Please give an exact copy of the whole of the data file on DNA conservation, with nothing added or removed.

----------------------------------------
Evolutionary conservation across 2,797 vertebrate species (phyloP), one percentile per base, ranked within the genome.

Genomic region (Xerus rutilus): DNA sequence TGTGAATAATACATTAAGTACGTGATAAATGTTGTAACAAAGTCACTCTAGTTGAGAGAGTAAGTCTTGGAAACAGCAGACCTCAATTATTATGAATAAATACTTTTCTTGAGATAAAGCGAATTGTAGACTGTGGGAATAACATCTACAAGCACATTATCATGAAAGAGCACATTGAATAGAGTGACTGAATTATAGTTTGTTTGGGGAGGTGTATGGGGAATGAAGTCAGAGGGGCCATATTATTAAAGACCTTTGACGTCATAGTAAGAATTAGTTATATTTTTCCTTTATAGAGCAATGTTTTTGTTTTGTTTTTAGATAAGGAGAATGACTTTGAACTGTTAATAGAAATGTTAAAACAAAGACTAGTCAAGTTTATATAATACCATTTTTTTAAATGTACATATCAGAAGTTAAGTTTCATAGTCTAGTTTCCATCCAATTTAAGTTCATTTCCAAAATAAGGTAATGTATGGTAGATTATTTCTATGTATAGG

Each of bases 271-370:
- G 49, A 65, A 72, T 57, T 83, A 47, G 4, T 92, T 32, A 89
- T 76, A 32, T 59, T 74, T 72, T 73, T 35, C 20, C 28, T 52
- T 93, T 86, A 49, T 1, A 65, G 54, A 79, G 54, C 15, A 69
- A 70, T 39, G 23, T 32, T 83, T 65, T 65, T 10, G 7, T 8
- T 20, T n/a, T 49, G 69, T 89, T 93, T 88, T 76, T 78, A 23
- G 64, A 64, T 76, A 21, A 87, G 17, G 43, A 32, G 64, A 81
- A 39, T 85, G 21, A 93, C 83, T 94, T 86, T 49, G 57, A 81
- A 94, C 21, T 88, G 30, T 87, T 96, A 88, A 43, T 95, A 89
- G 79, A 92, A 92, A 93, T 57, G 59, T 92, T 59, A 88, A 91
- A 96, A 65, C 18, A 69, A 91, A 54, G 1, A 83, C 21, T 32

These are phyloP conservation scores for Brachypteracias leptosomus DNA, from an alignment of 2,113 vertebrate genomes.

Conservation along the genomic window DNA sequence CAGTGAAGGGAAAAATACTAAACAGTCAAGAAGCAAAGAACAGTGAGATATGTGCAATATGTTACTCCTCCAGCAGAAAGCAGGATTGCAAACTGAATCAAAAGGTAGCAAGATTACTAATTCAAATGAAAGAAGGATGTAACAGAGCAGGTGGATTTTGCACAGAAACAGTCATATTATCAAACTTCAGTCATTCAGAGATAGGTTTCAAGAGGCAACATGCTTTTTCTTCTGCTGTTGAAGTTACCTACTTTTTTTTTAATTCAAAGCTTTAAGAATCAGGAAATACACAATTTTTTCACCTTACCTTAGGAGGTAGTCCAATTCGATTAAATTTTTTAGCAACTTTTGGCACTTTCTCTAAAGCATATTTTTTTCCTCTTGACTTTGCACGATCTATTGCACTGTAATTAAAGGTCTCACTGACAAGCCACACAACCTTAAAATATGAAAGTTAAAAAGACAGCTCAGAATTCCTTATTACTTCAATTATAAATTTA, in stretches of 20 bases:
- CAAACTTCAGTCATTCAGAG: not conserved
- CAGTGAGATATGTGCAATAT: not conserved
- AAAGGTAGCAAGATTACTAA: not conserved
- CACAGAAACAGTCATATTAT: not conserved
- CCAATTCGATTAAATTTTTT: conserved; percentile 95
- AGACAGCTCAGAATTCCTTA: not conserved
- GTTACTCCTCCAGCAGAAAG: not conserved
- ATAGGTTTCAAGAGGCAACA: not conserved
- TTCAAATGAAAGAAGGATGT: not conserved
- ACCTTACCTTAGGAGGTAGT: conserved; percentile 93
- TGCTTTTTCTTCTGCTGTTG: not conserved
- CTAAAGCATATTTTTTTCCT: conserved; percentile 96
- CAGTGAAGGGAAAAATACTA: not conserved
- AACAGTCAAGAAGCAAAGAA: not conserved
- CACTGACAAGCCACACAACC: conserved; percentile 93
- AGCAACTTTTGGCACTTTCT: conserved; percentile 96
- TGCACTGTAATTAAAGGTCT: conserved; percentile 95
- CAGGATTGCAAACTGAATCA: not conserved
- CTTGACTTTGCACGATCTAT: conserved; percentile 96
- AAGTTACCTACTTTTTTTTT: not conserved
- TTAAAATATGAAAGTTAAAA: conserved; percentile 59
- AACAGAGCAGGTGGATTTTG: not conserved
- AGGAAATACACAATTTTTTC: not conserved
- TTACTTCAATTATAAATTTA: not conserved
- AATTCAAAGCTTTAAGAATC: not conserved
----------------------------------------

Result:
Evolutionary conservation across 2,797 vertebrate species (phyloP), one percentile per base, ranked within the genome.

Genomic region (Xerus rutilus): DNA sequence TGTGAATAATACATTAAGTACGTGATAAATGTTGTAACAAAGTCACTCTAGTTGAGAGAGTAAGTCTTGGAAACAGCAGACCTCAATTATTATGAATAAATACTTTTCTTGAGATAAAGCGAATTGTAGACTGTGGGAATAACATCTACAAGCACATTATCATGAAAGAGCACATTGAATAGAGTGACTGAATTATAGTTTGTTTGGGGAGGTGTATGGGGAATGAAGTCAGAGGGGCCATATTATTAAAGACCTTTGACGTCATAGTAAGAATTAGTTATATTTTTCCTTTATAGAGCAATGTTTTTGTTTTGTTTTTAGATAAGGAGAATGACTTTGAACTGTTAATAGAAATGTTAAAACAAAGACTAGTCAAGTTTATATAATACCATTTTTTTAAATGTACATATCAGAAGTTAAGTTTCATAGTCTAGTTTCCATCCAATTTAAGTTCATTTCCAAAATAAGGTAATGTATGGTAGATTATTTCTATGTATAGG

Each of bases 271-370:
- G 49, A 65, A 72, T 57, T 83, A 47, G 4, T 92, T 32, A 89
- T 76, A 32, T 59, T 74, T 72, T 73, T 35, C 20, C 28, T 52
- T 93, T 86, A 49, T 1, A 65, G 54, A 79, G 54, C 15, A 69
- A 70, T 39, G 23, T 32, T 83, T 65, T 65, T 10, G 7, T 8
- T 20, T n/a, T 49, G 69, T 89, T 93, T 88, T 76, T 78, A 23
- G 64, A 64, T 76, A 21, A 87, G 17, G 43, A 32, G 64, A 81
- A 39, T 85, G 21, A 93, C 83, T 94, T 86, T 49, G 57, A 81
- A 94, C 21, T 88, G 30, T 87, T 96, A 88, A 43, T 95, A 89
- G 79, A 92, A 92, A 93, T 57, G 59, T 92, T 59, A 88, A 91
- A 96, A 65, C 18, A 69, A 91, A 54, G 1, A 83, C 21, T 32

These are phyloP conservation scores for Brachypteracias leptosomus DNA, from an alignment of 2,113 vertebrate genomes.

Conservation along the genomic window DNA sequence CAGTGAAGGGAAAAATACTAAACAGTCAAGAAGCAAAGAACAGTGAGATATGTGCAATATGTTACTCCTCCAGCAGAAAGCAGGATTGCAAACTGAATCAAAAGGTAGCAAGATTACTAATTCAAATGAAAGAAGGATGTAACAGAGCAGGTGGATTTTGCACAGAAACAGTCATATTATCAAACTTCAGTCATTCAGAGATAGGTTTCAAGAGGCAACATGCTTTTTCTTCTGCTGTTGAAGTTACCTACTTTTTTTTTAATTCAAAGCTTTAAGAATCAGGAAATACACAATTTTTTCACCTTACCTTAGGAGGTAGTCCAATTCGATTAAATTTTTTAGCAACTTTTGGCACTTTCTCTAAAGCATATTTTTTTCCTCTTGACTTTGCACGATCTATTGCACTGTAATTAAAGGTCTCACTGACAAGCCACACAACCTTAAAATATGAAAGTTAAAAAGACAGCTCAGAATTCCTTATTACTTCAATTATAAATTTA, in stretches of 20 bases:
- CAAACTTCAGTCATTCAGAG: not conserved
- CAGTGAGATATGTGCAATAT: not conserved
- AAAGGTAGCAAGATTACTAA: not conserved
- CACAGAAACAGTCATATTAT: not conserved
- CCAATTCGATTAAATTTTTT: conserved; percentile 95
- AGACAGCTCAGAATTCCTTA: not conserved
- GTTACTCCTCCAGCAGAAAG: not conserved
- ATAGGTTTCAAGAGGCAACA: not conserved
- TTCAAATGAAAGAAGGATGT: not conserved
- ACCTTACCTTAGGAGGTAGT: conserved; percentile 93
- TGCTTTTTCTTCTGCTGTTG: not conserved
- CTAAAGCATATTTTTTTCCT: conserved; percentile 96
- CAGTGAAGGGAAAAATACTA: not conserved
- AACAGTCAAGAAGCAAAGAA: not conserved
- CACTGACAAGCCACACAACC: conserved; percentile 93
- AGCAACTTTTGGCACTTTCT: conserved; percentile 96
- TGCACTGTAATTAAAGGTCT: conserved; percentile 95
- CAGGATTGCAAACTGAATCA: not conserved
- CTTGACTTTGCACGATCTAT: conserved; percentile 96
- AAGTTACCTACTTTTTTTTT: not conserved
- TTAAAATATGAAAGTTAAAA: conserved; percentile 59
- AACAGAGCAGGTGGATTTTG: not conserved
- AGGAAATACACAATTTTTTC: not conserved
- TTACTTCAATTATAAATTTA: not conserved
- AATTCAAAGCTTTAAGAATC: not conserved